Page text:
The Incidental Genealogist, September 2022

 

The Children in the Street

It’s been particularly hot where I live in Switzerland this summer, and so early mornings and evenings are often the best times to be out and about. But as a self-confessed ‘owl’ (with another of my species as a house guest) it has sometimes been difficult to achieve much before sundown. Thus it was a treat to be able to enjoy a quirky British film at our local open air cinema last month, taking advantage of the cool evening breeze from the lake. Set in a gloomy, early 1960s Newcastle, The Duke was a rather incongruous choice for our location, yet despite that – or perhaps because of that – the mainly Swiss audience seemed to love the film, even if the subtitles did not convey all the nuances of the dialogue.

Jim Broadbent and Helen Mirren played a suitably dowdy middle-aged, working class couple from that time; and although the period details seemed to be spot on, I couldn’t help but feel that the street scenes seemed rather contrived. Were there really that many children playing that many different games outside the terraces of Newcastle in 1961? Sometimes it was difficult to know where one game ended and the other began. Later, when my mother and I compared notes, we agreed that it had almost felt like watching one of Michael Palin’s Ripping Yarns, a 1970s comedy TV series set earlier in the 20th century, where British customs of all classes were parodied.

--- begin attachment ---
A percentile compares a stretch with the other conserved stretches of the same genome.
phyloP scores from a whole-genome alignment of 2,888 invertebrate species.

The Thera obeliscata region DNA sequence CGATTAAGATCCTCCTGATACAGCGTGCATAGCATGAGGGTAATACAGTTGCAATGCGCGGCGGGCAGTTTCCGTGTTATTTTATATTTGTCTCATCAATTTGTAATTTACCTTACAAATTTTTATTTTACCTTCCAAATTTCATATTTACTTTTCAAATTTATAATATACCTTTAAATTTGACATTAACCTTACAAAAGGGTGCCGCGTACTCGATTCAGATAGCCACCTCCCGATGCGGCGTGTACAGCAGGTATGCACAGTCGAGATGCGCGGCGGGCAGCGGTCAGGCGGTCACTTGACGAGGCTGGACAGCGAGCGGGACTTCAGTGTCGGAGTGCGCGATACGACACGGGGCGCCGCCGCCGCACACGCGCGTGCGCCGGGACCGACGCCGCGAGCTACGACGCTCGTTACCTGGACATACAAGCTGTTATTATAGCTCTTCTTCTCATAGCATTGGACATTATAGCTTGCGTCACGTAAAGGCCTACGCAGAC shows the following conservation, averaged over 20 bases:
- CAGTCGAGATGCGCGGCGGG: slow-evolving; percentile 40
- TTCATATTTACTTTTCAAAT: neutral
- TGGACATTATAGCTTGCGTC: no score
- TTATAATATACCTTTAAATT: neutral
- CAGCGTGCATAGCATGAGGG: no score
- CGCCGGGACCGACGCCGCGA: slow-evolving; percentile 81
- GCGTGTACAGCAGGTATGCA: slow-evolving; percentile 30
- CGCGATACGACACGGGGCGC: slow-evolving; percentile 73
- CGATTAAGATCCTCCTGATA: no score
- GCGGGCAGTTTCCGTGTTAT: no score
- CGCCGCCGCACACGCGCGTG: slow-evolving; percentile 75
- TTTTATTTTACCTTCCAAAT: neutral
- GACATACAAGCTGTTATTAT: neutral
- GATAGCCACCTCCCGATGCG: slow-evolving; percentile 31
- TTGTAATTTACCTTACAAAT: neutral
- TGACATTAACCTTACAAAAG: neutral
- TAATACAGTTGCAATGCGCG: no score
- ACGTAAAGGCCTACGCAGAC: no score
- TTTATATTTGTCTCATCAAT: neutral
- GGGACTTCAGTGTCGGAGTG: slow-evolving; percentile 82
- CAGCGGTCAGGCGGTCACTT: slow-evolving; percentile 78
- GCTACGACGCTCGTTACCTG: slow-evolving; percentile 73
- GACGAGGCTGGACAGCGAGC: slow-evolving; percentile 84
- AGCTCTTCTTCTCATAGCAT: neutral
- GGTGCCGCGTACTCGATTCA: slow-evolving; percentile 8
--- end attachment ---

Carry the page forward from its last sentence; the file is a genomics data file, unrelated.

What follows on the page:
My mother did, however, recall that it had been common for her to play with friends in the streets in the 1940s, despite my grandmother’s lamentations that many more children were to be seen outdoors in her day. And while my own childhood had also been as relatively unstructured and technology-free as that of the previous generation, one of the main differences in the intervening decades was the increasing number of cars on the road. Yet because I grew up on the outskirts of a village and my mother in a city suburb, then it was difficult to really compare our experiences. Nevertheless, both of us came to the conclusion that the philosophy of our childhoods was mainly the same: to be able to explore our environment freely in the company of other children. Of course it was that same spirit which brought my grandmother and her siblings out of their crowded Edinburgh tenement and onto the car-free streets of the Dumbiedykes and beyond to the grassy freedom of Holyrood Park, which abutted the neighbourhood.